So how do you actually make a website with blogdown? The creator of the package, Yihui Xie, and his coauthors Amber Thomas and Alison Presmanes Hill luckily wrote a guide that walks through every step in detail. When creating my website, I just went through each page and followed the instructions. It’s that easy! But like I mentioned earlier, I want to give you the most straightforward introduction that I can.

Before we begin, make sure you already have RStudio and GitHub. Chaya recently gave a talk on GitHub and walked through creating a repository and linking to a project in R Studio. You can create a blogdown website without linking to GitHub, but in addition to all the benefits that GitHub provides, like version control, it will also allow you to host on Netlify easily later on.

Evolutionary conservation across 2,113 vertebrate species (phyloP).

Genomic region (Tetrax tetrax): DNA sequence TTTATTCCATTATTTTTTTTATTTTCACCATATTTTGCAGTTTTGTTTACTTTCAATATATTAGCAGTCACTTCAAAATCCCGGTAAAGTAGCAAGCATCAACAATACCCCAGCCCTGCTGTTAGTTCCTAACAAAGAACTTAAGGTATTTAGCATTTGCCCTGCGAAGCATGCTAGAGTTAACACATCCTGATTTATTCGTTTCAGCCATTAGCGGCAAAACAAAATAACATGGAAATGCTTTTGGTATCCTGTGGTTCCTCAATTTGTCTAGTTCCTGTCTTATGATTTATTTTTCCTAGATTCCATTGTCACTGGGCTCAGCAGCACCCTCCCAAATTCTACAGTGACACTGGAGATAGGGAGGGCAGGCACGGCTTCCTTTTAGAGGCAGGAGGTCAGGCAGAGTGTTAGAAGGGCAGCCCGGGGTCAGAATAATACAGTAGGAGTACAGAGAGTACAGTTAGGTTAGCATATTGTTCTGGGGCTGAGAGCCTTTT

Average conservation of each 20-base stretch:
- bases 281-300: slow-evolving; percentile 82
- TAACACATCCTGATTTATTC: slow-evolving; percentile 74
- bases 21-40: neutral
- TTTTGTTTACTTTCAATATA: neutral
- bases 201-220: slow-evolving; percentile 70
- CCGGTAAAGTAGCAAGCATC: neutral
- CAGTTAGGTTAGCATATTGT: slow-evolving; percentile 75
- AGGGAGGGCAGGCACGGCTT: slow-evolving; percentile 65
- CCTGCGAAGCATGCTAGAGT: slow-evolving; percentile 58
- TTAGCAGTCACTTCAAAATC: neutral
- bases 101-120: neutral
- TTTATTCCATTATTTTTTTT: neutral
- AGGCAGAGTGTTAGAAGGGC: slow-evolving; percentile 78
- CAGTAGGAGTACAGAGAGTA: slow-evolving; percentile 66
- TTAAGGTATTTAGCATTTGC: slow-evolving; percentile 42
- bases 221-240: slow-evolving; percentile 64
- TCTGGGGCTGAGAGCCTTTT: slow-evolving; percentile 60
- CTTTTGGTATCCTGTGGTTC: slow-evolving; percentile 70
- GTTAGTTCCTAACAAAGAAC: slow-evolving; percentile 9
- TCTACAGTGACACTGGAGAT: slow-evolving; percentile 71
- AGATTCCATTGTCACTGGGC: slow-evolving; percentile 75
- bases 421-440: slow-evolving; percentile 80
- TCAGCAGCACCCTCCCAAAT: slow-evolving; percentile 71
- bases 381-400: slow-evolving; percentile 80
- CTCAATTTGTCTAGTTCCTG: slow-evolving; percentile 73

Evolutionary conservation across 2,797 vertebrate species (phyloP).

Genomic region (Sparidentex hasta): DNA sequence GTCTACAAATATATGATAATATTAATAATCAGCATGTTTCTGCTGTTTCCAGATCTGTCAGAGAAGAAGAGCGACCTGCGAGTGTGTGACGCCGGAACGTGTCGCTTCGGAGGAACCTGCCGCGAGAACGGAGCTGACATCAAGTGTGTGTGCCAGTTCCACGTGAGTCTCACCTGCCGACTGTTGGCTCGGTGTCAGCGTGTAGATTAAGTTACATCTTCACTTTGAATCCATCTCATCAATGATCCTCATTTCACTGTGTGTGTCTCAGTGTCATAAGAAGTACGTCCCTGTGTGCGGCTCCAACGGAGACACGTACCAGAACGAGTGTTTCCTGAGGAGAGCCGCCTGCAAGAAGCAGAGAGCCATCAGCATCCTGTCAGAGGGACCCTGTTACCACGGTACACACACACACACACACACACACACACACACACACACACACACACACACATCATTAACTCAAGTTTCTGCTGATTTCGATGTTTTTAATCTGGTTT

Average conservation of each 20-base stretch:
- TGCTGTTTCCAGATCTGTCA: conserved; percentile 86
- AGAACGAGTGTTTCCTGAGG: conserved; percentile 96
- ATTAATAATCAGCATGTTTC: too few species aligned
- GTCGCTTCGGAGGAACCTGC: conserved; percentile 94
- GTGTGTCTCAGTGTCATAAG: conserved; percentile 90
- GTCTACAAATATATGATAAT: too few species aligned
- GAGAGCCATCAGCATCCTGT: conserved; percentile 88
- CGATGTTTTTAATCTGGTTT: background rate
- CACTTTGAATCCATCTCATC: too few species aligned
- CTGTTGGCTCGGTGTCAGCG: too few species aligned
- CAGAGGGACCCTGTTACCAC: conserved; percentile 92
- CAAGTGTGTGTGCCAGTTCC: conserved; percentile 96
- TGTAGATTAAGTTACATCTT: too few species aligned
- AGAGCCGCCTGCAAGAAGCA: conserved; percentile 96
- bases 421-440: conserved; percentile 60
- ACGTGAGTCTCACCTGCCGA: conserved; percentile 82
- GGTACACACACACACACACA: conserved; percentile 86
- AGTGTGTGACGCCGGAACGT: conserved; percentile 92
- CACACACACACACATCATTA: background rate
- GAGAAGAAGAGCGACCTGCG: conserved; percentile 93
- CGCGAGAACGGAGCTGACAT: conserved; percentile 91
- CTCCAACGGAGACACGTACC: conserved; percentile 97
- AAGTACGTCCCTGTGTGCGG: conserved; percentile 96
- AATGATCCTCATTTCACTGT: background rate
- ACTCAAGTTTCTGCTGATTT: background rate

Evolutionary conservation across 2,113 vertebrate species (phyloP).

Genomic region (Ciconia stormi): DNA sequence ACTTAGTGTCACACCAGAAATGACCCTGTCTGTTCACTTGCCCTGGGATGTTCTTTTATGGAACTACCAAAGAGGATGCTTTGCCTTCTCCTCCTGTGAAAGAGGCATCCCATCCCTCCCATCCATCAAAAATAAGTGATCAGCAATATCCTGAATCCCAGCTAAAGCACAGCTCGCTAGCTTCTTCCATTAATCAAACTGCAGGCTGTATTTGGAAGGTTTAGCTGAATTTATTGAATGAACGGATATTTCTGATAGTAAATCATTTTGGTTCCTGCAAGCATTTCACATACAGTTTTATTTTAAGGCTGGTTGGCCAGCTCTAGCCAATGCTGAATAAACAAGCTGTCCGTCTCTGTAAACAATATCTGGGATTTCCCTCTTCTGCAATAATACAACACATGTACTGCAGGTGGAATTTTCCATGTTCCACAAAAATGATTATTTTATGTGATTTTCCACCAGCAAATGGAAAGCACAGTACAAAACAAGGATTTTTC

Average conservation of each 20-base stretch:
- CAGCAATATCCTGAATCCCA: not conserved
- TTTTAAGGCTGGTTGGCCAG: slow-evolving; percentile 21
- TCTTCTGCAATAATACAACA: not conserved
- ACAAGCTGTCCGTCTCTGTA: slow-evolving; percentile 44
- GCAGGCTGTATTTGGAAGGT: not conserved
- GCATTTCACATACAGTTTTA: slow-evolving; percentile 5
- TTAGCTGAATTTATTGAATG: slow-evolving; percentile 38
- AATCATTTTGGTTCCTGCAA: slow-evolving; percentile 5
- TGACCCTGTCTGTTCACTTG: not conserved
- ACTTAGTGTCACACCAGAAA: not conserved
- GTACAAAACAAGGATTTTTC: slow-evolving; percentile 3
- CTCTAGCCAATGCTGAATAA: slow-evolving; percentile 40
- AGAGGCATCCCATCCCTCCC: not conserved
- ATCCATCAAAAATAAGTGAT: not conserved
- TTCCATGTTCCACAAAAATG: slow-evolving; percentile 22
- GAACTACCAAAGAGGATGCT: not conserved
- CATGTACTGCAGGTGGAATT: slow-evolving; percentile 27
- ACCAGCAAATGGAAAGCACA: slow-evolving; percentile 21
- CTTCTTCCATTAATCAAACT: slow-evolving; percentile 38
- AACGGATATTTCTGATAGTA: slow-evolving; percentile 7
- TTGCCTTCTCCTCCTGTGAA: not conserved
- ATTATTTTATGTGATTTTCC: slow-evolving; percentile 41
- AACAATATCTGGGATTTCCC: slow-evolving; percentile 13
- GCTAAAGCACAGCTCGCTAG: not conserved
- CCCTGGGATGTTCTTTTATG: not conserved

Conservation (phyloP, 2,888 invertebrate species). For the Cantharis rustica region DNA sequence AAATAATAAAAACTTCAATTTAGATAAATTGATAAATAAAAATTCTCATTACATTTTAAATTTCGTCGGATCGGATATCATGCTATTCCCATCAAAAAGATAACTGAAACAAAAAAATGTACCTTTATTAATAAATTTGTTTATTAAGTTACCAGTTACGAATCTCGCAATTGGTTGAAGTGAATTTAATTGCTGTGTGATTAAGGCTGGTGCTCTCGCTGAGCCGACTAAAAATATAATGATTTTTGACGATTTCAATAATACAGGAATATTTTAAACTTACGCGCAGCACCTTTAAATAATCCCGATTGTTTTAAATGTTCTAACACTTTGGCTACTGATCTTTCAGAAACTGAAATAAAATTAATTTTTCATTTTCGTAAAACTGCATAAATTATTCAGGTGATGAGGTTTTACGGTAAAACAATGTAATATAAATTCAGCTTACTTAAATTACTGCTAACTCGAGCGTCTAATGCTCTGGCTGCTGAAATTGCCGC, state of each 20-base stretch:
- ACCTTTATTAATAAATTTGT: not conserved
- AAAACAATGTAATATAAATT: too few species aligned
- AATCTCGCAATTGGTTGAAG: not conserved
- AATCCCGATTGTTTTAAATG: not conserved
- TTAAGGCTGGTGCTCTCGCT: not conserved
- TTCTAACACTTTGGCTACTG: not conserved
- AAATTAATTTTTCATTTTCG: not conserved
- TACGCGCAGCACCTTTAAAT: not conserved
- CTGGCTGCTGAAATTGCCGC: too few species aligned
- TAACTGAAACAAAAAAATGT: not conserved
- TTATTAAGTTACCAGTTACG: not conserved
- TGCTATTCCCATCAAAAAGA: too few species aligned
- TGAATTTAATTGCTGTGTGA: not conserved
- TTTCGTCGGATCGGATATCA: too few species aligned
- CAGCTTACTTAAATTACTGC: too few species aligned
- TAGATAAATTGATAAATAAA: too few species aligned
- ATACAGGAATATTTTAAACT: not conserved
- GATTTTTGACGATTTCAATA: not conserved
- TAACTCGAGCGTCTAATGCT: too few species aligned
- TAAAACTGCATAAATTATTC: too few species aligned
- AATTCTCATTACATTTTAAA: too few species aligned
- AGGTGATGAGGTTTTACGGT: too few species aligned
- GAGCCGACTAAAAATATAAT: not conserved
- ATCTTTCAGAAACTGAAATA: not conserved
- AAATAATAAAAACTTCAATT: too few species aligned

Once you have a project in R Studio, you want to have blogdown installed!

And because the creators of blogdown have done such a good job making their package user friendly, once you have blogdown installed you actually don’t have to create a project with code although you can do whatever works for you. I just go into New Project then New Directory then create a Website using Blogdown. I like this add-in because if you use the same directory name as the project you cloned from R Studio, then all the blogdown folders will be created in that directory and then you can commit and push up to GitHub. This add-in also lets you install your theme if you don’t want the default one.

Once you have your new website project, you must run serve site in order to preview it within R Studio. Then you can start customizing within the file config.toml which is created when you create a site. Here, you can put things like your name, your Twitter handle. And once you are ready to create a new post, type new post in the console and run. It will populate an R Markdown file that you can fill in to your liking. And once all that is ready, you can commit and push up to GitHub!